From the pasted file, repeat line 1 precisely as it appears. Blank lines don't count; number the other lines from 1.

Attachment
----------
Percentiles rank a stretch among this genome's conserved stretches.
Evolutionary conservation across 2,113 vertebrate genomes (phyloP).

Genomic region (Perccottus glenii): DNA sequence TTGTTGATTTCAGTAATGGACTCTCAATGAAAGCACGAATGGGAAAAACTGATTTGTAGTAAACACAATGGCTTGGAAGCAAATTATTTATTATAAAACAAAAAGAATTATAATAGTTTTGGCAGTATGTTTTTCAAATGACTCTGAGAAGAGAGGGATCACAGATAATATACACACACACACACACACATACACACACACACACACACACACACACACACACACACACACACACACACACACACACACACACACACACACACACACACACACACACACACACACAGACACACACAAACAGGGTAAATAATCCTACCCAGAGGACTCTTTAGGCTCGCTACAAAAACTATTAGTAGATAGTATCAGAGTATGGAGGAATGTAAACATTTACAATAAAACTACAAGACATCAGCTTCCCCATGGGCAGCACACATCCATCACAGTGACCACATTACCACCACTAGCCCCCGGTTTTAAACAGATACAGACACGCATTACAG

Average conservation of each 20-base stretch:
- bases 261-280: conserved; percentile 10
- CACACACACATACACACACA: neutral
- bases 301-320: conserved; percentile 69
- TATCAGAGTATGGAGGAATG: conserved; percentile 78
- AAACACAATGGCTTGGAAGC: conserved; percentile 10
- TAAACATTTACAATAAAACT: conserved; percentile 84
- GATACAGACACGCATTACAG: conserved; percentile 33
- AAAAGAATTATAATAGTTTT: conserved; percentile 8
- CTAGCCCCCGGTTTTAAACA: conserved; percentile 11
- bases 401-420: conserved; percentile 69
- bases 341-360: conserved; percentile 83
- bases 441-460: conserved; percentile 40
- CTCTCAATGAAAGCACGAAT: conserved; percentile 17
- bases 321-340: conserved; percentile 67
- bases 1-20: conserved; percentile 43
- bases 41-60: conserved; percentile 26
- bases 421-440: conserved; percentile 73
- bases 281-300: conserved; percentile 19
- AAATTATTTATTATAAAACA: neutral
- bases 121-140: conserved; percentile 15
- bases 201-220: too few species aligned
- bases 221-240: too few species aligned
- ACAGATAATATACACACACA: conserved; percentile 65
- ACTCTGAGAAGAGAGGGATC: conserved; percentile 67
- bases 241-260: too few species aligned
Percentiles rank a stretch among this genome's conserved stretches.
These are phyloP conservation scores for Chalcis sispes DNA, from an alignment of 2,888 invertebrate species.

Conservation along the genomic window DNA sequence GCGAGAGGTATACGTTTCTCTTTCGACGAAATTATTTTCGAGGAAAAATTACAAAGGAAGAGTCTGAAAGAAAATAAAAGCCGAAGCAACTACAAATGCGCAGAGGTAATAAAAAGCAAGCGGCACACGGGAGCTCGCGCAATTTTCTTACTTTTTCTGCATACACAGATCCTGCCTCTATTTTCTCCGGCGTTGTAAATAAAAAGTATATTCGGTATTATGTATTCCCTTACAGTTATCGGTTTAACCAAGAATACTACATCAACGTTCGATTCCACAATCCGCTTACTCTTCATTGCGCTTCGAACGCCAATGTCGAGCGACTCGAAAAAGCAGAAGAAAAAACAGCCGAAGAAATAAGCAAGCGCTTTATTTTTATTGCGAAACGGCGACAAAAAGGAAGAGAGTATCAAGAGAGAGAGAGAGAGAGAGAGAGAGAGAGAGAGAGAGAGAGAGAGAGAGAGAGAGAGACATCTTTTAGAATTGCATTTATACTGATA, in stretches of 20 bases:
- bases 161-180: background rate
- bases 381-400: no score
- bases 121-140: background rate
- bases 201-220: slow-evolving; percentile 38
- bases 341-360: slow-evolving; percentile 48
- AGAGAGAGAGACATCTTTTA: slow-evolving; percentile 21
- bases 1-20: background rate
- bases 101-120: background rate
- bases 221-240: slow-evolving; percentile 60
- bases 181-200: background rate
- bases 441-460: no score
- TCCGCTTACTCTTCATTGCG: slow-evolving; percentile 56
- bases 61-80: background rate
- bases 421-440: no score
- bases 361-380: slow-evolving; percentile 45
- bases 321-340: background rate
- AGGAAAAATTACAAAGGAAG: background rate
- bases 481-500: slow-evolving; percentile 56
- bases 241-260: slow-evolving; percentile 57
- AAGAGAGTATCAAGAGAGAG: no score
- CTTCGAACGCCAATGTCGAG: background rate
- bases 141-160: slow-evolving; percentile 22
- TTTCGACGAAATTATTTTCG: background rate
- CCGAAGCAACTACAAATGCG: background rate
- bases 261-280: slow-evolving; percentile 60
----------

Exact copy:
Percentiles rank a stretch among this genome's conserved stretches.